Warm-up exercises are a necessary component of any sport, but getting kids to do them properly is a challenge.
Warming up helps relax muscles and prepares your body for the game. The goal is to get the blood rushing to your body’s major muscles and slowly increase your heart rate. Jumping straight into a game can cause muscle soreness and increases the risk of injury.
Many people mistakenly assume children don’t need to warm up because they won’t play a strenuous game. However, after several years of coaching kids, I believe it’s just as crucial for children to warm up before the game as it is for adults.
Not only does it help build better form and avoid injuries, but it also instills healthy, warm-up habits at a young age.
So without further ado, here are five simple tennis games that can get your kids excited about warming up.
1. Target Practice
Get your kids to stand along the doubles sidelines in a row. Be careful to leave some space between each person. Align plastic cones at different distances from the sidelines and challenge them to knock over all the cones.
The kids will have a bit of destructive fun and learn ball skills in the process.
2. Running the Lines
This drill is great for improving overall cardiovascular fitness. Have your players run from one end of the court to the other. You can challenge them by including a version of ‘Simon Says,’ where they have to stop as soon as ‘Simon’ asks them.
It’ll improve concentration as they listen for stop and start instructions while getting their heart rate up at the same time.
3. Hit and Catch
Split them into pairs and have them stand at some distance from each other. One player serves using only their hands while the other hits back with a racket. This will help them gain better control over the racket and improve hand-eye coordination.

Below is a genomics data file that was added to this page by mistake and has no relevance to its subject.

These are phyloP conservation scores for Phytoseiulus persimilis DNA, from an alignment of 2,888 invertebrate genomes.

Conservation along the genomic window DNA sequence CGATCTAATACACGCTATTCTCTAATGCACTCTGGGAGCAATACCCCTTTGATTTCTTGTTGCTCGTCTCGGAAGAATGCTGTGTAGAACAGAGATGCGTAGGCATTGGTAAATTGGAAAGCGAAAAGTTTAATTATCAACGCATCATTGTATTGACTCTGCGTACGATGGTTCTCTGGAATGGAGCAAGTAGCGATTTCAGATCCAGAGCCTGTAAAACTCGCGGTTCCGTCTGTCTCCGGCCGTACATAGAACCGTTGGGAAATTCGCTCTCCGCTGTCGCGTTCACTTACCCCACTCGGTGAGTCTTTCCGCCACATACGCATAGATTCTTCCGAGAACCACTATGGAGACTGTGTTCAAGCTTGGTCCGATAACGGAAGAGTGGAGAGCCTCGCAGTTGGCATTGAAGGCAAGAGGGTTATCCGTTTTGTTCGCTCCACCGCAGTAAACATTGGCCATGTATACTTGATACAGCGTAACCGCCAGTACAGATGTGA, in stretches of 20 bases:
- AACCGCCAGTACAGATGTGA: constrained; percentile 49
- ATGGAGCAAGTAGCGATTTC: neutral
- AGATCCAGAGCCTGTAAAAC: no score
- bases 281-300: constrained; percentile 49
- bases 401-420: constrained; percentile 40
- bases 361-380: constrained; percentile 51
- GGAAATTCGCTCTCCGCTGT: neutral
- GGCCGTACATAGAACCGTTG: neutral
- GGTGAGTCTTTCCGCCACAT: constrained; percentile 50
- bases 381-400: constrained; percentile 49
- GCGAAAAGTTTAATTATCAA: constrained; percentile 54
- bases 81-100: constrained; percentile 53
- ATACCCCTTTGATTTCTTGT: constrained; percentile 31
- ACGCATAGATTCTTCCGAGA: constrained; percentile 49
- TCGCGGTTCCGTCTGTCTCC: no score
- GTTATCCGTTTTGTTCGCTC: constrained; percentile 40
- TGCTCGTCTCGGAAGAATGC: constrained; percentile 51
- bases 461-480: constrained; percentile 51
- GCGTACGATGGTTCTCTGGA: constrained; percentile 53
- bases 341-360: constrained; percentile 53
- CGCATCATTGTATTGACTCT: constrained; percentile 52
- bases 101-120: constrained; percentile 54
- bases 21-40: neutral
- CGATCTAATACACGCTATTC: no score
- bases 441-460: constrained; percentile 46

Ask players to switch roles after about 20 minutes. The distance between the two players should vary depending on the age and level of the players.
Give each player a tennis ball and a racket and have them stand at the service line.
Younger kids can stay at the service line and practice dribbling in place. Older players can try to move to the net while dribbling for additional practice. To up the difficulty level, you can set a time limit and have them increase their speed.
5. Switch Drills
Switch drills are great for coordination and agility and help engage all the muscles in the body. Take eight disc cones and space four at one end of the service box and the other four at the other end of the service box.
Place tennis balls on alternating discs and get your player to pick up tennis balls from one disc and place them on the opposing empty disc. Once again, you can up the ante by timing the drill.
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